WHERE can you legally stuff the ballot boxes with votes from people who do not actually cast ballots? Where can you cling to your position by having those votes push you to a majority?
Why, in America, of course. This happens in elections of corporate directors under something called broker non-votes, which the New York Stock Exchange (NYSE) has asked to be scrapped, but the Securities and Exchange Commission (SEC) has inexplicably failed to even put it out for public comment it since 2006.
Neal Lipschutz, senior vice president and managing editor of Dow Jones Newswires, writes: “In a testament to how long some corporate governance controversies can bounce around, the so-called “broker vote” issue is still alive if not altogether well after years of debate. It should have long ago been relegated to history.”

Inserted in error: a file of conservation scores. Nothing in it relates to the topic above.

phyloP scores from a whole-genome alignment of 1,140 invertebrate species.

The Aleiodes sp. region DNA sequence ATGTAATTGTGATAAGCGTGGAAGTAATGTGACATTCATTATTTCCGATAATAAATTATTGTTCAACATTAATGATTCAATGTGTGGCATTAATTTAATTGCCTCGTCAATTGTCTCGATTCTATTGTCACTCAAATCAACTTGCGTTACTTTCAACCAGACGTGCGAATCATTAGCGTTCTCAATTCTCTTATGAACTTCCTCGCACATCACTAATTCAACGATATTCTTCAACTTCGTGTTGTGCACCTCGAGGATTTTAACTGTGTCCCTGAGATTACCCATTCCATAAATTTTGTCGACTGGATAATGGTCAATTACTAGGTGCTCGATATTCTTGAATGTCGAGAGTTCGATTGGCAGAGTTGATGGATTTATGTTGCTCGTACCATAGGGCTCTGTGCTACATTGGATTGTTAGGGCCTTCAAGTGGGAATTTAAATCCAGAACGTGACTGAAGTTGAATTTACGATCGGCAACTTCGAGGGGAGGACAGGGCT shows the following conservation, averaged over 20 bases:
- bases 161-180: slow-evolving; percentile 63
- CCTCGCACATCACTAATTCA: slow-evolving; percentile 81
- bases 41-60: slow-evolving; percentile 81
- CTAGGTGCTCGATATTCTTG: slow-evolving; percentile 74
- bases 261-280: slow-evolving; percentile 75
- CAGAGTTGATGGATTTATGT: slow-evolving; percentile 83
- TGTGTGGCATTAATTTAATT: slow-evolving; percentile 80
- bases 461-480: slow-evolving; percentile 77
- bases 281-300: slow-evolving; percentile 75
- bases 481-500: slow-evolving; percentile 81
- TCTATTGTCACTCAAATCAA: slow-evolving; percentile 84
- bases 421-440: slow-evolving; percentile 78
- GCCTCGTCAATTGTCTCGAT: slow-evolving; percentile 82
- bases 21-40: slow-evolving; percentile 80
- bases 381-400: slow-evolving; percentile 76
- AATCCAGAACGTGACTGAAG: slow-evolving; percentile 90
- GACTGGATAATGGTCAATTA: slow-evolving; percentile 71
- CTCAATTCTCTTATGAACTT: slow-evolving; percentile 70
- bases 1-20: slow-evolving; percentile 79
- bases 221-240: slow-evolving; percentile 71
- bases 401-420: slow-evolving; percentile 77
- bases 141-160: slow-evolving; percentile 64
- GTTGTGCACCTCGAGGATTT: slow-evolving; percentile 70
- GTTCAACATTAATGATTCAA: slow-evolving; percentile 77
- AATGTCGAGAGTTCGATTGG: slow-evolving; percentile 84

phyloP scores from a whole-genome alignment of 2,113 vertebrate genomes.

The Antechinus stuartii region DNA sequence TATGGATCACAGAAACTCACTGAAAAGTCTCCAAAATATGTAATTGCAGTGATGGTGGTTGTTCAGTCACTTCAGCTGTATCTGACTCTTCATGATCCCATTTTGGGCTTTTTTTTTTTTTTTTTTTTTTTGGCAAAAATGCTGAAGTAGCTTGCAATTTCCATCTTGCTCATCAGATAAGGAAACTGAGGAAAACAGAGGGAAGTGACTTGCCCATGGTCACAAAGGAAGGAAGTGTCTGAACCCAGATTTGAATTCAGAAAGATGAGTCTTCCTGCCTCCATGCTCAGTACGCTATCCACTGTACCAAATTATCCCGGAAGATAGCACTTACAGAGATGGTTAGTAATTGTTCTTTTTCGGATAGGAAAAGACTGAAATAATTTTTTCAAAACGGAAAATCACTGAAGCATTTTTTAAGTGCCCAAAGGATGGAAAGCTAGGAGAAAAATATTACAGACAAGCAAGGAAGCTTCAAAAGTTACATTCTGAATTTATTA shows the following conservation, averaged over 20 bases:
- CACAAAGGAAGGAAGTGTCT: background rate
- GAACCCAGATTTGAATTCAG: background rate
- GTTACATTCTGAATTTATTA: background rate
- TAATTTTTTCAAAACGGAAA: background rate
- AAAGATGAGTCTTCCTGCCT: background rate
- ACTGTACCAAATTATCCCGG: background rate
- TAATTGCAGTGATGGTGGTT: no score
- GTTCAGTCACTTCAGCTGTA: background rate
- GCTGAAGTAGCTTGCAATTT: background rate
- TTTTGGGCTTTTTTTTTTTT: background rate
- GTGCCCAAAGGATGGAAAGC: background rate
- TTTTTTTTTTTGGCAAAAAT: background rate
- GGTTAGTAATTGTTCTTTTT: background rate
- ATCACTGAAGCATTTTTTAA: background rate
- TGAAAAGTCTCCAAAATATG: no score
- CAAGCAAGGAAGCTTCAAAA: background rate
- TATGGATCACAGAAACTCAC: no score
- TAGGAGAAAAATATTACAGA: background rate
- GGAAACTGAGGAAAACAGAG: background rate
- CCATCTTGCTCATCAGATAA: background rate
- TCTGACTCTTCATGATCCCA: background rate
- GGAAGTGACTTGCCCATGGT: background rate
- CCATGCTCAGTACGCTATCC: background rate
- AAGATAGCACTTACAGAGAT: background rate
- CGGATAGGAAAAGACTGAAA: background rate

William Patterson, Executive Director of CtW, the investment arm of the Change to Win labor federation, has written to SEC Chairman Chris Cox urging the commission to approve the NYSE proposal to eliminate uninstructed broker votes in director elections.
“Since many brokers support management as a matter of policy, their ability to exercise discretion over certain uninstructed client shares has been criticized as “legalized ballot stuffing” by parties who don’t share investors’ economic interests,” he writes.
People who disagree that ballot stuffing is bad seem to be very thin on the ground. They are apparently high up in corporate ivory towers or in guarded palaces in a third-world country called Zimbabwe.